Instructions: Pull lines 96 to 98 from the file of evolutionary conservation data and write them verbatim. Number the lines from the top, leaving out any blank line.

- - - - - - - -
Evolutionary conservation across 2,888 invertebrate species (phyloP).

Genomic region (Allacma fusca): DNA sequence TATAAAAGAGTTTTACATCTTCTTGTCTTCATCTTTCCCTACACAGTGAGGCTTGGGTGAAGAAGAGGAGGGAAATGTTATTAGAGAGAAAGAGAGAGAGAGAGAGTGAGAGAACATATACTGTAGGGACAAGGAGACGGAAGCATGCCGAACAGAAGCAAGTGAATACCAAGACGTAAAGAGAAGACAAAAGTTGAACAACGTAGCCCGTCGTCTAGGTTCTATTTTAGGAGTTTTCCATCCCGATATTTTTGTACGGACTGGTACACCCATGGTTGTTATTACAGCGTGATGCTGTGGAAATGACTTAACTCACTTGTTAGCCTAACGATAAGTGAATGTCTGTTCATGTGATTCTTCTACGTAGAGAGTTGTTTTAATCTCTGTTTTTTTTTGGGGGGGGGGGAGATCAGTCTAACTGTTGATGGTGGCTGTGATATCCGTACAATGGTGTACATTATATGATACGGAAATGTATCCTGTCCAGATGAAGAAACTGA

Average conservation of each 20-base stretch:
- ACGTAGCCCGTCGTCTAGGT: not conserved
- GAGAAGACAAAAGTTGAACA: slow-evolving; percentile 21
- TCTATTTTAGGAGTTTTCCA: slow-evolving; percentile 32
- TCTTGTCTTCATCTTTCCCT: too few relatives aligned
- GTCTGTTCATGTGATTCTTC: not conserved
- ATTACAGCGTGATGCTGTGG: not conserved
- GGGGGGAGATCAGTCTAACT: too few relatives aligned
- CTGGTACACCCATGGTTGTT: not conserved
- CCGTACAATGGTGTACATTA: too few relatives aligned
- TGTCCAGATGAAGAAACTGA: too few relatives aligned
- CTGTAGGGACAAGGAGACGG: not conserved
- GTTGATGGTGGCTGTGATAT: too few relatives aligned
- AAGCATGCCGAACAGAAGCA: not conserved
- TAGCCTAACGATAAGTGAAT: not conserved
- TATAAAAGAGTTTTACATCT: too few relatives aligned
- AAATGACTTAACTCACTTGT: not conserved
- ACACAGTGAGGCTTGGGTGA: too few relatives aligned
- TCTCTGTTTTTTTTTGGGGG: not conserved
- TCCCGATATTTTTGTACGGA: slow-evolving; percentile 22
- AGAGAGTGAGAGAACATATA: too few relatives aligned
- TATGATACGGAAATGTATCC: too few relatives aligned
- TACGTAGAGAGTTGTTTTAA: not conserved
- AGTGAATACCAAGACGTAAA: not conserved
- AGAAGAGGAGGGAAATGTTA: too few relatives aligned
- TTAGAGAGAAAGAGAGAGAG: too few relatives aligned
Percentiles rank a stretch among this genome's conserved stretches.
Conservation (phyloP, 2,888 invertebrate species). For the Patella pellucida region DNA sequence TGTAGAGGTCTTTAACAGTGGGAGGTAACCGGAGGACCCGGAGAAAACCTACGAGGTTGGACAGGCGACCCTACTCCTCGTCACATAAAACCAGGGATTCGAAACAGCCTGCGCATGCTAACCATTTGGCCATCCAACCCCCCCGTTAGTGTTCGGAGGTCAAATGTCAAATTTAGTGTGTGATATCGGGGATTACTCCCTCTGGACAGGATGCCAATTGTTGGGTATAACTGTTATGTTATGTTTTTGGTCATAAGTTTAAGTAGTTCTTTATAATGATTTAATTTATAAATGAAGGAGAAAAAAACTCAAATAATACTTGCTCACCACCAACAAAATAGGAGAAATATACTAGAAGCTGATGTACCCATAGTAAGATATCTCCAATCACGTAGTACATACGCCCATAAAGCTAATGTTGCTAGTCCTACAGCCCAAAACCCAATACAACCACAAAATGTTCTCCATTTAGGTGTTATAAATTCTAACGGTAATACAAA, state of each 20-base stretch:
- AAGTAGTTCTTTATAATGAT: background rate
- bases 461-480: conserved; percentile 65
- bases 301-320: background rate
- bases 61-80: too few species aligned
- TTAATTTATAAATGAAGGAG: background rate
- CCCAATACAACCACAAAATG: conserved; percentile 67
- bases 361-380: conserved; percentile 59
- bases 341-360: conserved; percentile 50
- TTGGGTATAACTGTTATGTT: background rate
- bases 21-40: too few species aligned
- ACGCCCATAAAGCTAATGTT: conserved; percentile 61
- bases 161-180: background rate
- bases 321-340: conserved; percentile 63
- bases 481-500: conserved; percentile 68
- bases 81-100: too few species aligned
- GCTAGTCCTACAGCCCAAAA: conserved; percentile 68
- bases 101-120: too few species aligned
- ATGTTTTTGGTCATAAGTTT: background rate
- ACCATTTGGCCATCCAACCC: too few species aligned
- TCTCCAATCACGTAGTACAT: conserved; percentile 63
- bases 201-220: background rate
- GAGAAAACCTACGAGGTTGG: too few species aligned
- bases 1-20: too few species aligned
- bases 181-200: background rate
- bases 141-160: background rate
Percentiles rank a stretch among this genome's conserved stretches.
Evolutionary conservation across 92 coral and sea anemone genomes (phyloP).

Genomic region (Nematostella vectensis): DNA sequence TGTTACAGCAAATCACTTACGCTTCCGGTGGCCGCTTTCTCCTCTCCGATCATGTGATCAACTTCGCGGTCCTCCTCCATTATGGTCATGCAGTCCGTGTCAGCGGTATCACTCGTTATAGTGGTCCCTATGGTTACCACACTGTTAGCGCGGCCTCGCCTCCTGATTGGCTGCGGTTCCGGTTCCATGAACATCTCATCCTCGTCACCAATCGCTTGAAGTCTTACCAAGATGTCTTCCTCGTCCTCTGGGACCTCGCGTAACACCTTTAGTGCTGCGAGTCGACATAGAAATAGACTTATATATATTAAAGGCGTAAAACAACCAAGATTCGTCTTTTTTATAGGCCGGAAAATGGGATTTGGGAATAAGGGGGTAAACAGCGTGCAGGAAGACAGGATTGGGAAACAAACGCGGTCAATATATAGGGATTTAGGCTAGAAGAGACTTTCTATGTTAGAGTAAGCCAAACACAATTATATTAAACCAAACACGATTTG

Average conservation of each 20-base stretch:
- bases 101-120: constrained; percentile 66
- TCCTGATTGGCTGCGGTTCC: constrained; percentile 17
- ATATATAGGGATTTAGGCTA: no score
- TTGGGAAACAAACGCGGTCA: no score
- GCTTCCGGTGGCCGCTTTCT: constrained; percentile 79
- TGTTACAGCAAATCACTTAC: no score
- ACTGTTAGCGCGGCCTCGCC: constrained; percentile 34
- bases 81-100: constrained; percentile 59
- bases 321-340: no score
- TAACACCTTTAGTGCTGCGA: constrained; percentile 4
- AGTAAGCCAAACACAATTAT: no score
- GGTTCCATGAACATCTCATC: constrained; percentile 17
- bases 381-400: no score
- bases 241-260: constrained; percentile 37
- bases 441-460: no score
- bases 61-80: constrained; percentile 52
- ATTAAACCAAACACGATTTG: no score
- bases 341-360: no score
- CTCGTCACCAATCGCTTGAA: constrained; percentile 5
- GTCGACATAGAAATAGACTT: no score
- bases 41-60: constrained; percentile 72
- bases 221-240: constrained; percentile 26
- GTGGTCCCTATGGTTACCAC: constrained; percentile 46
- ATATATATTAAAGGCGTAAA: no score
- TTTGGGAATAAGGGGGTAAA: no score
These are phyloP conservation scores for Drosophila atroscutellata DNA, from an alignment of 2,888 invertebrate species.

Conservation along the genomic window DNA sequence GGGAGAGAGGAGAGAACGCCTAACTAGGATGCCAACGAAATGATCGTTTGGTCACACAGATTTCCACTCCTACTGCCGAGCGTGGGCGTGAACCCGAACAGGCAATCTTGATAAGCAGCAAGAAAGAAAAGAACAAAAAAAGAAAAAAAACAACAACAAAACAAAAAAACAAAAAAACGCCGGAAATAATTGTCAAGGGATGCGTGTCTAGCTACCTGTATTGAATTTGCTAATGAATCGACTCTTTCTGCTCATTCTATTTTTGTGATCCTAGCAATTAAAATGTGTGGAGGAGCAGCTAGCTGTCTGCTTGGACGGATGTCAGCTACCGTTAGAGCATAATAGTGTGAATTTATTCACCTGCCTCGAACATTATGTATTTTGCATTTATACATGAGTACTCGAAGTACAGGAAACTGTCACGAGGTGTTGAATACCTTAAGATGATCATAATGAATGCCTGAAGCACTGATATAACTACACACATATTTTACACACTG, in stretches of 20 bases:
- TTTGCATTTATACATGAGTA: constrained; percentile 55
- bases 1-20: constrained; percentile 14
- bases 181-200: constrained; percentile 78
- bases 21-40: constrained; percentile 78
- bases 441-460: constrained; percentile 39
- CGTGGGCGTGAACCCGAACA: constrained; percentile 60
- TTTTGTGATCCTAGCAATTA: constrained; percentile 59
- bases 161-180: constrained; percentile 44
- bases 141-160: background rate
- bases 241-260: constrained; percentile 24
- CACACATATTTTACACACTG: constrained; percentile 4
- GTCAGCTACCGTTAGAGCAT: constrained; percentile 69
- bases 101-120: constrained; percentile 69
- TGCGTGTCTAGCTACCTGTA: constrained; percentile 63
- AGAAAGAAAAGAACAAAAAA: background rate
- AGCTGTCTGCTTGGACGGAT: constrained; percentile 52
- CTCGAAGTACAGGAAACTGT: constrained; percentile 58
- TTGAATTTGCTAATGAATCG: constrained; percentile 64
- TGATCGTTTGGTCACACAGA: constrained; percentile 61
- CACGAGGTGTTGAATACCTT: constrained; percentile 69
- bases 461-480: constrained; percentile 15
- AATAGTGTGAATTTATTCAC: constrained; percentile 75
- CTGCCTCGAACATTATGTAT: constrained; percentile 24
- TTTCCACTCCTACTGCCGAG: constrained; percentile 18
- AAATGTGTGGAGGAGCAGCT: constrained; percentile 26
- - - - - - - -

- bases 241-260: constrained; percentile 24
- CACACATATTTTACACACTG: constrained; percentile 4
- GTCAGCTACCGTTAGAGCAT: constrained; percentile 69